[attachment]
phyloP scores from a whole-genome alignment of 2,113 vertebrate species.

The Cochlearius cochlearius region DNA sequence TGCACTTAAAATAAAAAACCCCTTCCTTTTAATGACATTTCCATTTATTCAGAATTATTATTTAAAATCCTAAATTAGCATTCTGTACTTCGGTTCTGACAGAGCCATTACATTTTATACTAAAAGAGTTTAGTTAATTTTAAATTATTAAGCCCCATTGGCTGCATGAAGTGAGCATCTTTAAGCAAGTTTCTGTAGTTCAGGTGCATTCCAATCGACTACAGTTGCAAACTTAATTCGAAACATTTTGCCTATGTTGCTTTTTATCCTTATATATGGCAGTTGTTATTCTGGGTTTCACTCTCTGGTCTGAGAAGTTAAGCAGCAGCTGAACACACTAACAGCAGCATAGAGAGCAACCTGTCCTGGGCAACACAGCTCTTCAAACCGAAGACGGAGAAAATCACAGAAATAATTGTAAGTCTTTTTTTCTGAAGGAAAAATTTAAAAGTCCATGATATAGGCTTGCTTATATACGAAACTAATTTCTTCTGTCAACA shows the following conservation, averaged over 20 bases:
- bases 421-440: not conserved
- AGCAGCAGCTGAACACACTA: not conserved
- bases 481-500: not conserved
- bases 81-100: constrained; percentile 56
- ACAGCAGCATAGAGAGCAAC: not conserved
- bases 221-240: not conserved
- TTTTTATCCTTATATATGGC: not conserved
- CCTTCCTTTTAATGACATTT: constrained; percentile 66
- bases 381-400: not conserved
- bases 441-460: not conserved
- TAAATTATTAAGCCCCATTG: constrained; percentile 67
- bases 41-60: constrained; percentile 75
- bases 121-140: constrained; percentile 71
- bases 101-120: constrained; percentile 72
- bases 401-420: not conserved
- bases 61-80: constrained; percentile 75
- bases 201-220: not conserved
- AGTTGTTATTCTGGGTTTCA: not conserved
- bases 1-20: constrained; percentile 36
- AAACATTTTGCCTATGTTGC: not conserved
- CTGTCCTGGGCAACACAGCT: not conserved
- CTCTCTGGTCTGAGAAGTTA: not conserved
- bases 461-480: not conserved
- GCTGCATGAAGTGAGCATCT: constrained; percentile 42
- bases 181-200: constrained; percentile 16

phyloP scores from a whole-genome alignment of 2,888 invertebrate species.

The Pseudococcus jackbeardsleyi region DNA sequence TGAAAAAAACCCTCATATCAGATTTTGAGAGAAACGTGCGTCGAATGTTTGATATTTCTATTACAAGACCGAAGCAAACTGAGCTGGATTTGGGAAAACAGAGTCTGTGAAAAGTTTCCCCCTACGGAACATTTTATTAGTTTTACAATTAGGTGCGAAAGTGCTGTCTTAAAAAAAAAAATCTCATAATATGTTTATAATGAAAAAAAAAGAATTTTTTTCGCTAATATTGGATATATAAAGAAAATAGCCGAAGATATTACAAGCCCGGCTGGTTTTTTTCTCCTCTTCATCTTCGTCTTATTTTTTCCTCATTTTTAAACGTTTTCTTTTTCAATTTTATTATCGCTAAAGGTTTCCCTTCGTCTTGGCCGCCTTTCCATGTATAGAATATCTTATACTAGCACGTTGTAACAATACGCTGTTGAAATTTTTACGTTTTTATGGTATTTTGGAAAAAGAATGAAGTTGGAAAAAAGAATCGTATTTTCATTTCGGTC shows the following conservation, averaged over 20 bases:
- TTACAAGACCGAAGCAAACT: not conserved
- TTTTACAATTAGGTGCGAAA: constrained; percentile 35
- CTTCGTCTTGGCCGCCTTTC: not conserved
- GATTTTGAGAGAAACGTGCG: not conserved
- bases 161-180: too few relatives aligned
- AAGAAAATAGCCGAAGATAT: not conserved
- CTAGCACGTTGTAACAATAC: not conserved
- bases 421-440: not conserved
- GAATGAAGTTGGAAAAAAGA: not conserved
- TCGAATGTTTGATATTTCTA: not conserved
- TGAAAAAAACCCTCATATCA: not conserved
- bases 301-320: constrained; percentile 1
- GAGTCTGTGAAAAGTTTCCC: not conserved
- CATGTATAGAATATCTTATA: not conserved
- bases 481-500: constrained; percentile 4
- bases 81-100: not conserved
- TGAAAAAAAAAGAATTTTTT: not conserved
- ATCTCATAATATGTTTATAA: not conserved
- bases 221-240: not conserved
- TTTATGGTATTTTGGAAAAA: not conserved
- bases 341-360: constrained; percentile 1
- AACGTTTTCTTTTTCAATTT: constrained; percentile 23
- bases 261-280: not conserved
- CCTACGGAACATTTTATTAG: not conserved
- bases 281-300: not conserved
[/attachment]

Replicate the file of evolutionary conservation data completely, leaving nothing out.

phyloP scores from a whole-genome alignment of 2,113 vertebrate species.

The Cochlearius cochlearius region DNA sequence TGCACTTAAAATAAAAAACCCCTTCCTTTTAATGACATTTCCATTTATTCAGAATTATTATTTAAAATCCTAAATTAGCATTCTGTACTTCGGTTCTGACAGAGCCATTACATTTTATACTAAAAGAGTTTAGTTAATTTTAAATTATTAAGCCCCATTGGCTGCATGAAGTGAGCATCTTTAAGCAAGTTTCTGTAGTTCAGGTGCATTCCAATCGACTACAGTTGCAAACTTAATTCGAAACATTTTGCCTATGTTGCTTTTTATCCTTATATATGGCAGTTGTTATTCTGGGTTTCACTCTCTGGTCTGAGAAGTTAAGCAGCAGCTGAACACACTAACAGCAGCATAGAGAGCAACCTGTCCTGGGCAACACAGCTCTTCAAACCGAAGACGGAGAAAATCACAGAAATAATTGTAAGTCTTTTTTTCTGAAGGAAAAATTTAAAAGTCCATGATATAGGCTTGCTTATATACGAAACTAATTTCTTCTGTCAACA shows the following conservation, averaged over 20 bases:
- bases 421-440: not conserved
- AGCAGCAGCTGAACACACTA: not conserved
- bases 481-500: not conserved
- bases 81-100: constrained; percentile 56
- ACAGCAGCATAGAGAGCAAC: not conserved
- bases 221-240: not conserved
- TTTTTATCCTTATATATGGC: not conserved
- CCTTCCTTTTAATGACATTT: constrained; percentile 66
- bases 381-400: not conserved
- bases 441-460: not conserved
- TAAATTATTAAGCCCCATTG: constrained; percentile 67
- bases 41-60: constrained; percentile 75
- bases 121-140: constrained; percentile 71
- bases 101-120: constrained; percentile 72
- bases 401-420: not conserved
- bases 61-80: constrained; percentile 75
- bases 201-220: not conserved
- AGTTGTTATTCTGGGTTTCA: not conserved
- bases 1-20: constrained; percentile 36
- AAACATTTTGCCTATGTTGC: not conserved
- CTGTCCTGGGCAACACAGCT: not conserved
- CTCTCTGGTCTGAGAAGTTA: not conserved
- bases 461-480: not conserved
- GCTGCATGAAGTGAGCATCT: constrained; percentile 42
- bases 181-200: constrained; percentile 16

phyloP scores from a whole-genome alignment of 2,888 invertebrate species.

The Pseudococcus jackbeardsleyi region DNA sequence TGAAAAAAACCCTCATATCAGATTTTGAGAGAAACGTGCGTCGAATGTTTGATATTTCTATTACAAGACCGAAGCAAACTGAGCTGGATTTGGGAAAACAGAGTCTGTGAAAAGTTTCCCCCTACGGAACATTTTATTAGTTTTACAATTAGGTGCGAAAGTGCTGTCTTAAAAAAAAAAATCTCATAATATGTTTATAATGAAAAAAAAAGAATTTTTTTCGCTAATATTGGATATATAAAGAAAATAGCCGAAGATATTACAAGCCCGGCTGGTTTTTTTCTCCTCTTCATCTTCGTCTTATTTTTTCCTCATTTTTAAACGTTTTCTTTTTCAATTTTATTATCGCTAAAGGTTTCCCTTCGTCTTGGCCGCCTTTCCATGTATAGAATATCTTATACTAGCACGTTGTAACAATACGCTGTTGAAATTTTTACGTTTTTATGGTATTTTGGAAAAAGAATGAAGTTGGAAAAAAGAATCGTATTTTCATTTCGGTC shows the following conservation, averaged over 20 bases:
- TTACAAGACCGAAGCAAACT: not conserved
- TTTTACAATTAGGTGCGAAA: constrained; percentile 35
- CTTCGTCTTGGCCGCCTTTC: not conserved
- GATTTTGAGAGAAACGTGCG: not conserved
- bases 161-180: too few relatives aligned
- AAGAAAATAGCCGAAGATAT: not conserved
- CTAGCACGTTGTAACAATAC: not conserved
- bases 421-440: not conserved
- GAATGAAGTTGGAAAAAAGA: not conserved
- TCGAATGTTTGATATTTCTA: not conserved
- TGAAAAAAACCCTCATATCA: not conserved
- bases 301-320: constrained; percentile 1
- GAGTCTGTGAAAAGTTTCCC: not conserved
- CATGTATAGAATATCTTATA: not conserved
- bases 481-500: constrained; percentile 4
- bases 81-100: not conserved
- TGAAAAAAAAAGAATTTTTT: not conserved
- ATCTCATAATATGTTTATAA: not conserved
- bases 221-240: not conserved
- TTTATGGTATTTTGGAAAAA: not conserved
- bases 341-360: constrained; percentile 1
- AACGTTTTCTTTTTCAATTT: constrained; percentile 23
- bases 261-280: not conserved
- CCTACGGAACATTTTATTAG: not conserved
- bases 281-300: not conserved